Inaccurate Restorations: Charles Mackintosh's Sauchiehall St. Willow Tea-Rooms
Charles Mackintosh designed among the most successful tea-rooms of the early twentieth century, in particular, the Willow Tea-Rooms in Glasgow, Scotland. Because of their ground-breaking modern forms and ornament, Mackintosh's designs for this building are still considered to be among the most important of the period. Unfortunately, Glasgow is failing its famed architect. This paper argues that three twentieth century interventions caused significant damage to Mackintosh's design, some of which are irreversible. They include, 1) transforming the Room de Luxe into a bridal shop for Daly's Department Store, 2) restoring the Room de Luxe as a tea room, using inaccurate reproductions of Mackintosh's furniture, and 3) inappropriately modifying the ground floor and exterior façade for Henderson's Jewelry Store.
Methodology encompasses literary analysis of scholarly journal articles, magazine articles, and books. Organizations consulted include: Architectural Association School of Architecture, Glasgow Tourism Department, and the Mitchell Reference Library. Publications include Society of Architectural Historian's journal, Burlington magazine and Tea Time Magazine, Charles Mackintosh by Kaplan, Taking Tea with Mackintosh by Kinchin, and Charles Mackintosh by Crawford.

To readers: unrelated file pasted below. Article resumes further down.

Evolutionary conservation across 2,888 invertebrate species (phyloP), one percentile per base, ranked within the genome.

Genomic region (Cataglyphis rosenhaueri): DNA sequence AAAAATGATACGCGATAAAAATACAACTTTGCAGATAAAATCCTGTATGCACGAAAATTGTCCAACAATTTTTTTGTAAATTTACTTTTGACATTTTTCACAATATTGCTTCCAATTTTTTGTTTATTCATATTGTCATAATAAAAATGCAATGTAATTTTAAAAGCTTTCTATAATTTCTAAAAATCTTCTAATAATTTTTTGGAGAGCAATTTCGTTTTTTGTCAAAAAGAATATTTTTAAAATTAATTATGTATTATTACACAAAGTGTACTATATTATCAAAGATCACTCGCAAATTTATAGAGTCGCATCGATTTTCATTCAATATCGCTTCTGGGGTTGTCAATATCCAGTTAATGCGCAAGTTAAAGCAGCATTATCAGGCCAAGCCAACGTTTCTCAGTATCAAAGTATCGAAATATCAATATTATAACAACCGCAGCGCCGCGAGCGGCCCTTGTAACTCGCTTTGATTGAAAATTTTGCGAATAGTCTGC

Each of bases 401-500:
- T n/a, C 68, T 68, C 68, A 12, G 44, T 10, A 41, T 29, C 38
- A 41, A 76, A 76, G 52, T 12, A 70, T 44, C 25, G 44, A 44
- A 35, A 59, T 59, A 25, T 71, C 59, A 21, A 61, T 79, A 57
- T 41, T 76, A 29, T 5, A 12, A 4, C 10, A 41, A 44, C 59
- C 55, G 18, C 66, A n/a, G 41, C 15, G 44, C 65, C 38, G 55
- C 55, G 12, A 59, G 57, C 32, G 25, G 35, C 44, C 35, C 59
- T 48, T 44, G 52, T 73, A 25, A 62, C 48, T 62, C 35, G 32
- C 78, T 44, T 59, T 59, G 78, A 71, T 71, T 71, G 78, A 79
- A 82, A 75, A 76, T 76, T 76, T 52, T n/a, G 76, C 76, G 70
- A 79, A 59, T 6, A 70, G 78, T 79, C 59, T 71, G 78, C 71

Findings indicate that Mackintosh's comprehensive design concept for the Willow Tea-Rooms has been altered due to repeated inaccurate renovations. Viewers now have a diminished ability to comprehend the original aesthetics and meaning. Without proper restoration, Mackintosh's vision for the historical Willow Tea-Rooms will continue to be misinterpreted by viewers and historians will not understand the full significance of the architect's work.